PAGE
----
Teaching Notes on the Kindle (and the like)All of the responses to my previous post have been SO helpful to me, ... as I am all that much closer to making a decision.  Now I have a specific...

Teaching Notes on the Kindle (and the like)

All of the responses to my previous post have been SO helpful to me, ... as I am all that much closer to making a decision.  Now I have a specific question for you in regards to teaching via an electronic reader.  I am someone who highlights, underlines, and actually writes my notes in the margins.  This is what I use to teach a novel.  (Even worse, I also sometimes explain myself more fully using the dedication page as a canvas.  LOL.)  Discuss this particular capability in regards to electronic readers.

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teachertaylor | High School Teacher | (Level 3) Senior Educator

Posted on

I have a Kindle also, and I've quickly gotten used to the notetaking and highlighting functions. And I am also one who takes notes in the hard copy books that I teach. I think the key here is to have the same text that your students have--if all of us in the classroom had a Kindle, then the locations would be the same, and we could all follow along. Same with hard copy books--I've been in sticky situations in which my students do not all have the same printed version of a novel, so the page numbers are all different and this is a disaster. It's only okay if everyone has the same text.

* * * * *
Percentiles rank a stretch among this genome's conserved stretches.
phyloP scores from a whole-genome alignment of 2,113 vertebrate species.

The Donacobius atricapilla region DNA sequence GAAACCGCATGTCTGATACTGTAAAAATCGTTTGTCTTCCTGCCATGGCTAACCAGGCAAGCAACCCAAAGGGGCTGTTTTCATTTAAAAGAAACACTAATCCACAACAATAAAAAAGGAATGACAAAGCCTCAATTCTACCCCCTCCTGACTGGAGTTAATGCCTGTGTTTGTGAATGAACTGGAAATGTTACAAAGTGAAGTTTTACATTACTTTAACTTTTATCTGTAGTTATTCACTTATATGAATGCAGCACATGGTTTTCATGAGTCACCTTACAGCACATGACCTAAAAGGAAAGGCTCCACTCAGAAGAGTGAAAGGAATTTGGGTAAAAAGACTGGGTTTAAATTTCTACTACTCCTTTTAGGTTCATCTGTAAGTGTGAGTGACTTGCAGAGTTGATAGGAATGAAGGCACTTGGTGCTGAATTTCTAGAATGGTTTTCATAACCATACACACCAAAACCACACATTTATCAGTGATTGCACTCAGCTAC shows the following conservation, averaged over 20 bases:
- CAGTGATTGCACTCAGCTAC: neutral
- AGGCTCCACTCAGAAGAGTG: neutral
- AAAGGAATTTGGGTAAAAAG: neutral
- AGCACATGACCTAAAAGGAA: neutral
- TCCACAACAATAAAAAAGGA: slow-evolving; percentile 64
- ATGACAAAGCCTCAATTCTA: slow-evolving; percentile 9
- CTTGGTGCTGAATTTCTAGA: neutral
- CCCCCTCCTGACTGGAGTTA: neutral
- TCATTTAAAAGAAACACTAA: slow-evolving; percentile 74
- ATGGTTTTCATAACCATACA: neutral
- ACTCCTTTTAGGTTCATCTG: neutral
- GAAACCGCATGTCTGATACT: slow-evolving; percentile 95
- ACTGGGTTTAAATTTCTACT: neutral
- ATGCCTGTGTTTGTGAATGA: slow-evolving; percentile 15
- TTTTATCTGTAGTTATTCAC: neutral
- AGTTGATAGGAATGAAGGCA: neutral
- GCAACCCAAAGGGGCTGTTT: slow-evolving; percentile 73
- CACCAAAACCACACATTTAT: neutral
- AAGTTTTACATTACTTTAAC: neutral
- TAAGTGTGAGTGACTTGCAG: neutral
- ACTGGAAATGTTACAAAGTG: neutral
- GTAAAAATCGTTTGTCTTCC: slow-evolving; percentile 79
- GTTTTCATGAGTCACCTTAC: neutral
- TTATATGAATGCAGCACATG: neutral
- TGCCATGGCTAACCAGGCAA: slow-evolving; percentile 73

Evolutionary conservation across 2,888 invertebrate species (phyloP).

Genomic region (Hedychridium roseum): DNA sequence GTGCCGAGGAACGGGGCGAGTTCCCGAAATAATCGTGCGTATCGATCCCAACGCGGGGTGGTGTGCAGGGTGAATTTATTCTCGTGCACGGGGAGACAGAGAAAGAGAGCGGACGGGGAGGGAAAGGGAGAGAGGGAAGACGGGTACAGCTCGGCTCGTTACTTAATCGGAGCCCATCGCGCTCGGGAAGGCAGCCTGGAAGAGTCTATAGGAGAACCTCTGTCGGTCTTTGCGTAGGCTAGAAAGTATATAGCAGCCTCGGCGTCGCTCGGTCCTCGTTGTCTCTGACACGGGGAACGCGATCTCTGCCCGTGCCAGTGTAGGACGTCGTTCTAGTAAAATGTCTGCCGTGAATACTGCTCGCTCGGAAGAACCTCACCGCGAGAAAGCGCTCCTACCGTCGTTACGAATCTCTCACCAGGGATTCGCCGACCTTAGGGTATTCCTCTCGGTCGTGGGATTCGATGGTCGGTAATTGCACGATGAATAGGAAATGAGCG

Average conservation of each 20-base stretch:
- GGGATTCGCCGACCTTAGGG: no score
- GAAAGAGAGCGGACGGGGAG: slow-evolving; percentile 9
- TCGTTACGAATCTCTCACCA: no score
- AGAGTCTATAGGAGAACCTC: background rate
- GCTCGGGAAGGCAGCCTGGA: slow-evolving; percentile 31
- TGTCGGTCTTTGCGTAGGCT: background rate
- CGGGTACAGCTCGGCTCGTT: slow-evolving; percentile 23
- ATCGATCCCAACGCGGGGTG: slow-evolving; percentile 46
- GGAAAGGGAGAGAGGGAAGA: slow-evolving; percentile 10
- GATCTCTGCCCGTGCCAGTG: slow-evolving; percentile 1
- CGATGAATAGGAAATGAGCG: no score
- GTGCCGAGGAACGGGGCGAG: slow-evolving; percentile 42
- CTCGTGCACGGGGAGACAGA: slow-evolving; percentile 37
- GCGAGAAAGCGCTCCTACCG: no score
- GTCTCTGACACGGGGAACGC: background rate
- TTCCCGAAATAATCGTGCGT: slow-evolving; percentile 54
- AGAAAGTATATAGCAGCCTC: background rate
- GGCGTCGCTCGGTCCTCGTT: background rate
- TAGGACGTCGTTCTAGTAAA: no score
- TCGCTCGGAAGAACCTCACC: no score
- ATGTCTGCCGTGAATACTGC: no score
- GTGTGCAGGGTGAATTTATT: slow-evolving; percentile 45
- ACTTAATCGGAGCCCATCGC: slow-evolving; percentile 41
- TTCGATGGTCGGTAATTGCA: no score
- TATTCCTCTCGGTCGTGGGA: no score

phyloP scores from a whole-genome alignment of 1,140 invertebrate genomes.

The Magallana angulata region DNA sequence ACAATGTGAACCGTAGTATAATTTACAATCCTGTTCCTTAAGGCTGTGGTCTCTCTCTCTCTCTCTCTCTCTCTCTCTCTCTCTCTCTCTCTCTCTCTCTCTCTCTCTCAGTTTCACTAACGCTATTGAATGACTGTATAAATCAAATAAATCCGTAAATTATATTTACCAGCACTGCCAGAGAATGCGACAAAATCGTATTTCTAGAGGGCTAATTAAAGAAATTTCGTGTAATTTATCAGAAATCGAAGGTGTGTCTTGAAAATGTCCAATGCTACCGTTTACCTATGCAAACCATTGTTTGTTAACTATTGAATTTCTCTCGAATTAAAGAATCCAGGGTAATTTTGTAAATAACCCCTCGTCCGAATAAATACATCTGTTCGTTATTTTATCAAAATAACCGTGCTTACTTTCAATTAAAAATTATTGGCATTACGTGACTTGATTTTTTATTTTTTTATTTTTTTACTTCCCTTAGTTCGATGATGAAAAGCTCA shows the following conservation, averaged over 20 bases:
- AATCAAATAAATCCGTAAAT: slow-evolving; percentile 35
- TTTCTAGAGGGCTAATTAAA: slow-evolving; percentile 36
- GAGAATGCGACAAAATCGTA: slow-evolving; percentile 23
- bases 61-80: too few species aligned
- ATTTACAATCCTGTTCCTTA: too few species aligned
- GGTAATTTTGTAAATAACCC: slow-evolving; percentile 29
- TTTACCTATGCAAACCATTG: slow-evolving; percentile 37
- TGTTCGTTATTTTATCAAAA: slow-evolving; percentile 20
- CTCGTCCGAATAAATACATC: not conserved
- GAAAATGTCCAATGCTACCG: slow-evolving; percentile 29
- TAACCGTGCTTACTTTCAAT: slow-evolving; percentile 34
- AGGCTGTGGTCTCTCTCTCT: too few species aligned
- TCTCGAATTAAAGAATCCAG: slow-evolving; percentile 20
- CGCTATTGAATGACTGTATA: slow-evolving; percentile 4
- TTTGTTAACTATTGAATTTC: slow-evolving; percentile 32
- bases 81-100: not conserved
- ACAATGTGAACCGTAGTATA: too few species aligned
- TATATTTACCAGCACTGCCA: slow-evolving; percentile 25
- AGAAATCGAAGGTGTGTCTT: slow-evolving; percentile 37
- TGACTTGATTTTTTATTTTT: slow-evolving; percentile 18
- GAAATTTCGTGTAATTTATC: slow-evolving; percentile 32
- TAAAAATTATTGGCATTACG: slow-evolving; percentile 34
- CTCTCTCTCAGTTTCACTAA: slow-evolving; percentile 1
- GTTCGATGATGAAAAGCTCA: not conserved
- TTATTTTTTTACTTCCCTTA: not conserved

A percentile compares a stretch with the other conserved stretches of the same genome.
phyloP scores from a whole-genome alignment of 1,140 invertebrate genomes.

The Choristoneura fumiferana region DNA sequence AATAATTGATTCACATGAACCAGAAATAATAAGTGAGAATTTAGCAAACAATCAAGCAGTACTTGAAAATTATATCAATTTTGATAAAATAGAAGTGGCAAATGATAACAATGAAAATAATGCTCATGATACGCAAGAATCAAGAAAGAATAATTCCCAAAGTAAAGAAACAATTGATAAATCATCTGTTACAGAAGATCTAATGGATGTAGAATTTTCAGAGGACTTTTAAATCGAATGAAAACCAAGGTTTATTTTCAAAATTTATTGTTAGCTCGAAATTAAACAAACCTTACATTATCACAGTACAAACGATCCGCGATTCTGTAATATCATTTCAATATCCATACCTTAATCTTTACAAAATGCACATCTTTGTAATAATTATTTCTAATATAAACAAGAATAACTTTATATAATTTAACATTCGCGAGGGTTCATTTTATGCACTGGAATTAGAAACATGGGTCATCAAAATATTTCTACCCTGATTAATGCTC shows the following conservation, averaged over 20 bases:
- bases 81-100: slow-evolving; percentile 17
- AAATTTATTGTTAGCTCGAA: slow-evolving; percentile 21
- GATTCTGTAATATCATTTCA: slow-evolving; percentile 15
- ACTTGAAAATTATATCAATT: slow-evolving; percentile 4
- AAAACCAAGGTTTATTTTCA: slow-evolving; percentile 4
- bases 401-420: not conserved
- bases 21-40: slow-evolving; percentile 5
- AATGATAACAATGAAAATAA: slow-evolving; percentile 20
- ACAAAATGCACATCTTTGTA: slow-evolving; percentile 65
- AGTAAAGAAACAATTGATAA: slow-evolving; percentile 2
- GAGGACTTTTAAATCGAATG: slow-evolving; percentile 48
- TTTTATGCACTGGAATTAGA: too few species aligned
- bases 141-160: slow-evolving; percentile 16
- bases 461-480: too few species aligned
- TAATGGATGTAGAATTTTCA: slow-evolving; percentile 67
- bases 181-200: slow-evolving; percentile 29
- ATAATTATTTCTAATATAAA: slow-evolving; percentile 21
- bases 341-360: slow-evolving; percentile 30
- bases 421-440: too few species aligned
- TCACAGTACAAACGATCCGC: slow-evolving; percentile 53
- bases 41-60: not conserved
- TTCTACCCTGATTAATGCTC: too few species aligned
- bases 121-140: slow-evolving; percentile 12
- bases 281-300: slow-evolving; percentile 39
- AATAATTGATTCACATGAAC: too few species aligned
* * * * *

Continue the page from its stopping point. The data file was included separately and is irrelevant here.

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rskardal | High School Teacher | (Level 2) Educator

Posted on

I have heard of this issue of "page flipping" and "repetitive button pressing" before.  Is it possible to type in a phrase, like let's say, "beautiful shirts" from The Great Gastby and have it find the page?  Perhaps that is a way to circumvent the problem?

Yes, this is possible on the Kindle, and a useful solution for a work that you've prepared and taught several times, like Gatsby. It's a limited solution when the exact phrase isn't so strongly etched in your mind.

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Noelle Thompson | High School Teacher | eNotes Employee

Posted on

I have heard of this issue of "page flipping" and "repetitive button pressing" before.  Is it possible to type in a phrase, like let's say, "beautiful shirts" from The Great Gastby and have it find the page?  Perhaps that is a way to circumvent the problem?

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accessteacher | High School Teacher | (Level 3) Distinguished Educator

Posted on

I agree with #6. Having a Kindle does mean that you can highlight and make notes on a particular passage, however it is far easier to highlight and make notes in an actual virtual version of the text rather than the electronic version. The search facility is useful in Kindle if you are looking for specific phrases etc but to highlight a proper book is the best! I wouldn't like to teach from just an e-version of a text.

rskardal's profile pic

rskardal | High School Teacher | (Level 2) Educator

Posted on

I use a Kindle.